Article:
Cannabis edibles mislabelled as cannabis extracts may contain significantly more THC, Health Canada warns

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Health Canada is warning Canadians to read labels carefully, as some cannabis edibles have been marketed incorrectly as cannabis extracts, products that contain far more THC.

In an advisory Friday, the agency stated that it was aware of edible cannabis products that had been “found to contain more than the allowable limit of 10 mg of THC per package.

Tetrahydrocannabinol, or THC, is the main psychoactive compound in cannabis, meaning it is the primary driver of the sensation of being “high” that comes with ingesting cannabis.

“These non-compliant products in product formats similar to gummies and other confectionary products such as hard candy, have been incorrectly marketed and sold as cannabis extracts.”

Purchasing a cannabis edible that has been marketed as a cannabis extract may lead not only to consumers having a far different experience than anticipated, but potentially dangerous overconsumption of THC in some situations.

Cannabis edibles, which often come in the form of chocolates, candies or other confectionary products, are intended to be eaten the way that regular food is, and the effects of the cannabis are designed to be felt more slowly.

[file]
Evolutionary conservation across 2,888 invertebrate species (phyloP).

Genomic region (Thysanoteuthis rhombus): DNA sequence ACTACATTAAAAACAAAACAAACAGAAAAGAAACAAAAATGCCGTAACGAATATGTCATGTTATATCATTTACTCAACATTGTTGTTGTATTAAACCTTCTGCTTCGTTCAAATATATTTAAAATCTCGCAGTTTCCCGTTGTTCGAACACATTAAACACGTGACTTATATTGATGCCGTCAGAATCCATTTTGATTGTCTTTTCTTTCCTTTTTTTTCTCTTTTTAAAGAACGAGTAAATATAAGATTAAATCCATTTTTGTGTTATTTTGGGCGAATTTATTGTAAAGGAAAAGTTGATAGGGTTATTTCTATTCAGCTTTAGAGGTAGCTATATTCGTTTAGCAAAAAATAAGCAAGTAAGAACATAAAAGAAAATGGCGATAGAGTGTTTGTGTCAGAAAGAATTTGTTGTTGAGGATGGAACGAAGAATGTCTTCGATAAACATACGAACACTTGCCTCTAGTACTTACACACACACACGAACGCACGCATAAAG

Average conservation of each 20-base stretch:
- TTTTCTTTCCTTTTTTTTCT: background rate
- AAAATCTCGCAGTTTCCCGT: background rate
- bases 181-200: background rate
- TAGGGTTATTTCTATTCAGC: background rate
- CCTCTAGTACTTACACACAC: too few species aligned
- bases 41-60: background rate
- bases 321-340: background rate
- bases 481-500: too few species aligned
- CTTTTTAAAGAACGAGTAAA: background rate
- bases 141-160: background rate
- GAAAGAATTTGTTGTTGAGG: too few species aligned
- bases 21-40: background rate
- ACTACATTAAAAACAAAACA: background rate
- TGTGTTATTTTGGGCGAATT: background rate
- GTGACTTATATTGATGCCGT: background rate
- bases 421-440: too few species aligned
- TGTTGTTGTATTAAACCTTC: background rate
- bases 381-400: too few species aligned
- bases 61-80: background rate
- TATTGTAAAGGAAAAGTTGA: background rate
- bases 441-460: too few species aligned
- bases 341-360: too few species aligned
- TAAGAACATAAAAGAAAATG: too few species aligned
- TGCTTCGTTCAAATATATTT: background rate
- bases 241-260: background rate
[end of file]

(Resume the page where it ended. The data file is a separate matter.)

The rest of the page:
Cannabis extracts are products with highly concentrated cannabinoids.

Extracts may include solid forms such as hash or hashish, or liquid form such as oils intended for vaping. Cannabis extract is usually smoked or vaporized, and can contain up to 99 per cent THC.

The concern is that products, which appear visually to be the same as any other cannabis edible, may have been put on market as cannabis extracts and thus contain significantly higher levels of THC than a consumer who’d meant to purchase edibles realizes.

“High-strength cannabis extracts can lead to intense intoxication quickly,” a 2019 flyer from the Canadian Centre on Substance Use and Addiction explains. “They can also increase your risk of over-intoxication, symptoms of which include severe anxiety, vomiting and symptoms of psychosis (paranoia).”

The difference in potential THC level between a product marketed as a cannabis edible versus a cannabis extract can be huge.

While products sold as cannabis edibles in Canada are limited to 10 mg of THC per package, products sold as cannabis extracts are permitted to have up to 1,000 mg of THC per container, with up to 10 mg of THC per unit.

Health Canada stressed that when purchasing cannabis products, even if it appears to be a cannabis edible, always read the label to see the amount of THC per unit and per package to ensure that you are not consuming a mislabelled product.

It also added that cannabis edibles and extracts should always be kept safe out of the reach of young children in order to ensure they do not accidentally consume them.

Some symptoms of overconsumption of THC include chest pain, a rapid heartbeat, nausea, difficulty breathing, anxiety, agitation, slurred speech, muscle weakness and even loss of consciousness.

Anyone experiencing adverse reactions to a cannabis product can report those adverse reactions to Health Canada, and should discontinue use immediately.

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